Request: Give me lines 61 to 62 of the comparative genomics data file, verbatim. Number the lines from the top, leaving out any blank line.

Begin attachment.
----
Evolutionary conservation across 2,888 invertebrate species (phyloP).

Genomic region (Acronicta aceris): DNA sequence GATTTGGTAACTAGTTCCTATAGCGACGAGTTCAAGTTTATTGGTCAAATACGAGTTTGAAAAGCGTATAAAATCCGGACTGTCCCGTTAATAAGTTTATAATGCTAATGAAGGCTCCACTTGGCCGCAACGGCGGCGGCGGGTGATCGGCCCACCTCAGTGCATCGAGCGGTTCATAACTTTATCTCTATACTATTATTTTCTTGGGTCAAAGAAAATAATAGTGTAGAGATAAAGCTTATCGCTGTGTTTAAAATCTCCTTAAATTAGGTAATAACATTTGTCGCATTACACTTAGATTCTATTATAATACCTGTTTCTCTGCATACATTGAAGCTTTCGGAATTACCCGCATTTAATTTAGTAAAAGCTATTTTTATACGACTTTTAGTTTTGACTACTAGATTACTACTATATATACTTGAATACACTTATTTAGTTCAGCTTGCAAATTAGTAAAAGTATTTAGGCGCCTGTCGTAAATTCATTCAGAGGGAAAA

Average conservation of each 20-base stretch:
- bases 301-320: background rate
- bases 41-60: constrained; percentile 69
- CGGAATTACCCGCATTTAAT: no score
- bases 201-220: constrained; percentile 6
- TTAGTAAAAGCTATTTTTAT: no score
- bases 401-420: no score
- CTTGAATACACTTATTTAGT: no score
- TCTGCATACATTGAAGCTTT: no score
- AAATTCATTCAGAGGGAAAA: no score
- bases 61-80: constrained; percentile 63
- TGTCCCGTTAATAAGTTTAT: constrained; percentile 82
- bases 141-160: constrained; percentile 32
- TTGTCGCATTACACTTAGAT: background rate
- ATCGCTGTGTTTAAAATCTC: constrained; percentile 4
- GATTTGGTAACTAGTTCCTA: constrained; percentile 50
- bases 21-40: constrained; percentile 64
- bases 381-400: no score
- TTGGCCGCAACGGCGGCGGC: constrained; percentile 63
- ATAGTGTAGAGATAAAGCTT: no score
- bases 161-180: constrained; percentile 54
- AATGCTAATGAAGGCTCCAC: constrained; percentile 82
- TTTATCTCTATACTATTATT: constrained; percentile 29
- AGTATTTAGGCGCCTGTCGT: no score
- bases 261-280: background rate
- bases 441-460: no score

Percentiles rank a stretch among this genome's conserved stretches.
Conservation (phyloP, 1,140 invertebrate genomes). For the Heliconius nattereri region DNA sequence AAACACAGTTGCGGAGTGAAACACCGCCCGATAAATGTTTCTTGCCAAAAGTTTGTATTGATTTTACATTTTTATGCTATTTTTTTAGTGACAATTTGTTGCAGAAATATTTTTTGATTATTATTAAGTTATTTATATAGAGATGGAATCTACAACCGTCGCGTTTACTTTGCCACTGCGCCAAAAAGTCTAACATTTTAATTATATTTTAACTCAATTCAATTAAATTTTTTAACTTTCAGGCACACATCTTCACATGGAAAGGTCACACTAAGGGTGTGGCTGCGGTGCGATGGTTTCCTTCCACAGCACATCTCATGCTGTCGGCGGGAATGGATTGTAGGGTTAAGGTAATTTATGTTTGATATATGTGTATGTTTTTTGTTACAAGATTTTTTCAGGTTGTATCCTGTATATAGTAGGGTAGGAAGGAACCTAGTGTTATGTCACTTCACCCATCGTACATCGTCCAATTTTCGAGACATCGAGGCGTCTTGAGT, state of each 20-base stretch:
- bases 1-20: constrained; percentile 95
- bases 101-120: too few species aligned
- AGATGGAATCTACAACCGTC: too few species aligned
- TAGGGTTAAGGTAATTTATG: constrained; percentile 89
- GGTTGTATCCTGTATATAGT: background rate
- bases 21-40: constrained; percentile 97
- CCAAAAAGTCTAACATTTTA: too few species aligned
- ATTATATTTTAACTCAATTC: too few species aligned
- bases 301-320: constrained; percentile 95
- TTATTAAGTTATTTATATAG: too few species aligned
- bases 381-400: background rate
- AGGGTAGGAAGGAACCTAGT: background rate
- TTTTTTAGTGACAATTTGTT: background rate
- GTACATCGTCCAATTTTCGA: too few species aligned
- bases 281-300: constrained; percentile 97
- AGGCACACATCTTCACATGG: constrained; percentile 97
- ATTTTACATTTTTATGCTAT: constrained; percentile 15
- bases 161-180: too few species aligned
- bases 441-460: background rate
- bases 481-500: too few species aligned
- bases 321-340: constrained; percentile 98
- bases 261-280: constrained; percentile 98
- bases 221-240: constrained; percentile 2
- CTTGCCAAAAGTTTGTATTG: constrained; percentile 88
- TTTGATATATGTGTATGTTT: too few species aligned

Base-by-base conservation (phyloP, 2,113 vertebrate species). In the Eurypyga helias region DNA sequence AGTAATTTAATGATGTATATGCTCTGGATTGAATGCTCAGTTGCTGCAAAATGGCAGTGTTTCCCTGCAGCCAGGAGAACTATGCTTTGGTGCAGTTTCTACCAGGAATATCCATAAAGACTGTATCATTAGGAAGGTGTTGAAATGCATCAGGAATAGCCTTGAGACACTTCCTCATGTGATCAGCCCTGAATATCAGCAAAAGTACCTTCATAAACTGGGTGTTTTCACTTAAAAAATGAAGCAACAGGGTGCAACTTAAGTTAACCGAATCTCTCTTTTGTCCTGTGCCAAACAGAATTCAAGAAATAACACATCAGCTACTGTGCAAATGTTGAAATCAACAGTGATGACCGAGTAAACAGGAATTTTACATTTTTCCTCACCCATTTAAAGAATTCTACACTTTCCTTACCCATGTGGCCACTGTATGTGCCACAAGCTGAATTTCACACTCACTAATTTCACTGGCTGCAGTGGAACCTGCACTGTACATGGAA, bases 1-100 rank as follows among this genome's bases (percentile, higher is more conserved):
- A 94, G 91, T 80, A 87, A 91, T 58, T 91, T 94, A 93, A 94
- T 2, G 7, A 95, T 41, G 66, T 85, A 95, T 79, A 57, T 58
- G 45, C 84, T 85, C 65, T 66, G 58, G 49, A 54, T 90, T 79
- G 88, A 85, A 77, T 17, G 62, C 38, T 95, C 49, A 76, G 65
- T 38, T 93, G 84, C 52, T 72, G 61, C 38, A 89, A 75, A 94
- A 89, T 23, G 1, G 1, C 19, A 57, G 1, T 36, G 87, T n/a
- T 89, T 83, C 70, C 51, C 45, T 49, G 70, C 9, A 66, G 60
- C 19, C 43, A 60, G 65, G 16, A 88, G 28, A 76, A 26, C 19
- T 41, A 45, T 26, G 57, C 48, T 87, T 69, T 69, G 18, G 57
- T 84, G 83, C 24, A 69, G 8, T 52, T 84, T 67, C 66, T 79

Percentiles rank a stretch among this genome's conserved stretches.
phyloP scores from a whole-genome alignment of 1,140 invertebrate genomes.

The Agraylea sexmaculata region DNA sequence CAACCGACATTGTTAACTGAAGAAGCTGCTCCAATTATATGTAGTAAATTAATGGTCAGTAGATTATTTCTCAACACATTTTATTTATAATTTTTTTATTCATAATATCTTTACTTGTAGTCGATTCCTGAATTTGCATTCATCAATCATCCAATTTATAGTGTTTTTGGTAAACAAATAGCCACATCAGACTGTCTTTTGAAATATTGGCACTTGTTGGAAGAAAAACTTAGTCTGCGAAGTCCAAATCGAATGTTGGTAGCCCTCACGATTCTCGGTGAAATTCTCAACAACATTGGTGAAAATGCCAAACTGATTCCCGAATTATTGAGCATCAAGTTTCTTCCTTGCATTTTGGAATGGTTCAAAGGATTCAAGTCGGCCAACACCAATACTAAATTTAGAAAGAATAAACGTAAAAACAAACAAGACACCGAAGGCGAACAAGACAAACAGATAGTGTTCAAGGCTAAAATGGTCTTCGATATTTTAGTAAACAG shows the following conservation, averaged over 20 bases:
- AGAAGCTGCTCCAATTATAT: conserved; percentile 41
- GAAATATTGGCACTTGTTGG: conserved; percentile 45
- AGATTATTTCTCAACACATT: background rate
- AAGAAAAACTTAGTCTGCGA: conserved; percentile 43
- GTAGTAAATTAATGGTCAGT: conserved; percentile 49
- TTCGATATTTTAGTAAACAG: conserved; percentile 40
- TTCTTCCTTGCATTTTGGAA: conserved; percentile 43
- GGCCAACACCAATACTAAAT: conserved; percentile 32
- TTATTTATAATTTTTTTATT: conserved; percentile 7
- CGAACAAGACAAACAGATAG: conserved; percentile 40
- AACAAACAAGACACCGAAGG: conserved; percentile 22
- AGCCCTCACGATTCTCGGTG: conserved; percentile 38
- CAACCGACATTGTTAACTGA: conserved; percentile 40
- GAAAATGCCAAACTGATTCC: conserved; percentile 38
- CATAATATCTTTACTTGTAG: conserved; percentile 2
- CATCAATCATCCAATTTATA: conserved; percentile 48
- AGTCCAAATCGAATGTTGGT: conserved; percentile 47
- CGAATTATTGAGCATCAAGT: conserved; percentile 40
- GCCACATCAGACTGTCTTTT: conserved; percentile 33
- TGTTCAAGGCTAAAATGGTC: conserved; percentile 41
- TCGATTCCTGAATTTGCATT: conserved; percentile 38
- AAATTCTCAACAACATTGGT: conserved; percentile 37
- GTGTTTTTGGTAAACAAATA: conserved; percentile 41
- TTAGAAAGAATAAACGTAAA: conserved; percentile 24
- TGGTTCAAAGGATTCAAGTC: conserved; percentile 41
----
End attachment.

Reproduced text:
- T 38, T 93, G 84, C 52, T 72, G 61, C 38, A 89, A 75, A 94
- A 89, T 23, G 1, G 1, C 19, A 57, G 1, T 36, G 87, T n/a